where we are with medicare

There’s no question that healthcare is difficult to navigate, involves a certain amount of guesswork, and continues to be disproportionately shaped by the lobbying work of large, for-profit health insurance companies.

Figuring out what to expect from the industry is daunting, but we do know that some changes are already set, while others — like the solvency of the whole Medicare program — for now only threaten our future finances, eligibility, and benefits.

Known changes include new Medicare cards without Social Security numbers, the repeal of therapy caps, a Mandatory Outpatient Observation Notice (MOON) given to patients not formally admitted to a hospital, no more donut hole for brand name drugs in 2019 and generics in 2020, the phasing out of Medigap C and F plans in 2020 (to be replaced by D and G, but you can keep C or F if you already have one), Part D companies actively fighting opioid addiction, and tier changes for IRMAA (Income-Related Monthly Adjustment Amount) surcharges. Pharmacists can also now tell you a drug can be cheaper if you pay outright rather than through insurance, something they couldn’t mention before.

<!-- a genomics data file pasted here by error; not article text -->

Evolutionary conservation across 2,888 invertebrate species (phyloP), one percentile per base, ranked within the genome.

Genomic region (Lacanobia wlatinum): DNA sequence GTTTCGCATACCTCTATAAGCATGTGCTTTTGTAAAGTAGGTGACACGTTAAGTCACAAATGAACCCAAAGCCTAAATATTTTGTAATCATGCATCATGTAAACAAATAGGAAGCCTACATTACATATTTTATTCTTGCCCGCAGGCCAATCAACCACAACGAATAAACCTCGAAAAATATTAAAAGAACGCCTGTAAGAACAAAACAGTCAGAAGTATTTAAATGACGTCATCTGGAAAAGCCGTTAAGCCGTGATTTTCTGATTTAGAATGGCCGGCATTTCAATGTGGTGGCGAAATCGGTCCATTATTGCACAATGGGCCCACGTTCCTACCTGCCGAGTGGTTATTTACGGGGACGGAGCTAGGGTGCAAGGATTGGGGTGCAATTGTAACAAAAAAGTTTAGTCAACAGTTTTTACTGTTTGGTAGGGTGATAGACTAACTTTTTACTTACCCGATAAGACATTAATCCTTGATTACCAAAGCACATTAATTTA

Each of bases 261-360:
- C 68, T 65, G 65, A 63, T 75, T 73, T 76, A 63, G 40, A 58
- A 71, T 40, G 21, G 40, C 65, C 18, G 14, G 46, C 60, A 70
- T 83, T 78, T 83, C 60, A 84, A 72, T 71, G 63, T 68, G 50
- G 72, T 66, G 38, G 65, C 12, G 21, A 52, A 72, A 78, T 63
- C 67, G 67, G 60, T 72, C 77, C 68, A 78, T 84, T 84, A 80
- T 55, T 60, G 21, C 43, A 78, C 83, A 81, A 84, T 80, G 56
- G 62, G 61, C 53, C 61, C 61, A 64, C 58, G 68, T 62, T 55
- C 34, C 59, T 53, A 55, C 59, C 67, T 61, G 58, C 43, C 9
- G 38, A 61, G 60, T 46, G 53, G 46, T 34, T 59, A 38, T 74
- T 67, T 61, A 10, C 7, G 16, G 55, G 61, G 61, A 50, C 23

There are also a number of more detailed changes for people who, in addition to Medicare, are enrolled in Medicaid, an MSP, Extra Help, COBRA, or VA coverage.

But looming are the rising costs of deductibles, co-pays and prescription drugs. Various organizations have already been protesting the way the government is over-advocating Medicare Advantage Plans for 2019, characterizing them as cheaper and, among other things, neglecting to mention network limitations. Expected payment increases to the companies that offer these will necessarily affect premiums, benefits and, yes, their profits.

The Medicare Rights Center is certainly troubled by the President’s budget for 2019. Proposed changes include the curtailing of appeal rights, incentives to providers to stint on chronic conditions, and an inevitable rationing of healthcare services should Medicaid be gutted.

Informed and vocal dissent is the only way legislators get to hear what’s on our minds and have the strength to act on behalf of citizens, rather than shareholders.

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